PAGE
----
Association between dairy product intake and body composition among South Asian adults from the Mediators of Atherosclerosis in South Asians Living in America (MASALA) study

Bridget Murphy, Sameera A. Talegawkar, Joyce O'Connor, Namratha R. Kandula, Alka M. Kanaya, Matthew A. Allison, Niyati Parekh*

*Corresponding author for this work

Research output: Contribution to journalArticlepeer-review

1 Scopus citations

Abstract

South Asians, who are at a disproportionately greater risk of atherosclerotic CVD (ASCVD), represent a rapidly growing population in the USA. The relationship between dairy products, a major component of South Asian diets, and body composition - an established risk factor for ASCVD, is unclear. The aim of the present study was to examine associations between dairy intake and multiple measures of body composition (BMI, waist and hip circumference, waist:hip ratio, abdominal lean mass, subcutaneous, visceral, and intermuscular fat areas) among South Asian adults in the USA. A baseline analysis was conducted using existing data from the Mediators of Atherosclerosis in South Asians Living in America cohort. In women, the highest (>1.9 servings/d) v. lowest (<1 serving/d) tertile of dairy intake was associated with 53 % lower odds of a waist circumference >80 cm (95 % CI 0.25, 0.89, P for trend<0.05). No associations were observed between dairy intake and measures of body composition. However, >3 servings of low-fat yogurt/week was associated with a 9.9 cmlower visceral fat area (95 % CI -19.07, -0.72, P<0.05) and 2.3 cmlower intermuscular fat area (95 % CI -3.76, -0.79, P<0.05) as compared with those with three servings/week. Milk and cheese were not associated with body composition measures. These analyses suggest that higher consumption of low-fat yogurt is associated with lower visceral and intermuscular fat in the whole sample, and women with higher dairy intake have lower waist circumference. Our study supports dietary incorporation of dairy products, and recognises the utility of multidimensional measures of central adiposity.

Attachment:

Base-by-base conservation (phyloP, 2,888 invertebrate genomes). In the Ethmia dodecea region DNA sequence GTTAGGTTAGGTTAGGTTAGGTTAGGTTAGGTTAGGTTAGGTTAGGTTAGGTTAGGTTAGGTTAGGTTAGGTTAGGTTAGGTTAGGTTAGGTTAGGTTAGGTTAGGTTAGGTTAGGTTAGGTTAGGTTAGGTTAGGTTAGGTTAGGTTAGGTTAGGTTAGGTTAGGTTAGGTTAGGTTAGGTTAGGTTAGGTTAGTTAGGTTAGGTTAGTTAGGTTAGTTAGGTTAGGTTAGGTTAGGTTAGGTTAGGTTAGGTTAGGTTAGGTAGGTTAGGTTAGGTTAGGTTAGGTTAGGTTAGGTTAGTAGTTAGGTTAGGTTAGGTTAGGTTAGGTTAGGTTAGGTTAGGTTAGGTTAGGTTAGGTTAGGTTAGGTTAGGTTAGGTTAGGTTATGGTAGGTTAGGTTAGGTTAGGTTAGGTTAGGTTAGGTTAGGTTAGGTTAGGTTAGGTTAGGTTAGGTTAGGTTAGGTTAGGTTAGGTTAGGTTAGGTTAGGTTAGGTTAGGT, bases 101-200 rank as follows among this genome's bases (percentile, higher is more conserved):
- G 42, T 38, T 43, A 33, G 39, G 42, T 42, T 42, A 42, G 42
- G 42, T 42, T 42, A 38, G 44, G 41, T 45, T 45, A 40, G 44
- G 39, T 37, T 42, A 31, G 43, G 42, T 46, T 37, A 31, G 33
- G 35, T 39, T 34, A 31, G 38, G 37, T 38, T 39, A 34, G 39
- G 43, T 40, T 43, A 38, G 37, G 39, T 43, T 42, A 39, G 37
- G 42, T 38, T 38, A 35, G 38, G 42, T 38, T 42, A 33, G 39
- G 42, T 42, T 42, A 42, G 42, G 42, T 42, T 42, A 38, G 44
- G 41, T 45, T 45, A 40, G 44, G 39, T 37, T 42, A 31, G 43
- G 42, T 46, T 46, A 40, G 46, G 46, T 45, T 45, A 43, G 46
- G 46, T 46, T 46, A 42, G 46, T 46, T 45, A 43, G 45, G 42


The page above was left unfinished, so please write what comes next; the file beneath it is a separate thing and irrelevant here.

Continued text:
Original languageEnglish (US)
Pages (from-to)1100-1109
Number of pages10
JournalBritish Journal of Nutrition
Volume126
Issue number7
DOIs
StatePublished - Oct 14 2021

Keywords

  • Anthropometric measures
  • Body composition
  • Computed tomography scans
  • Dairy product intake
  • South Asians

ASJC Scopus subject areas

  • Medicine (miscellaneous)
  • Nutrition and Dietetics

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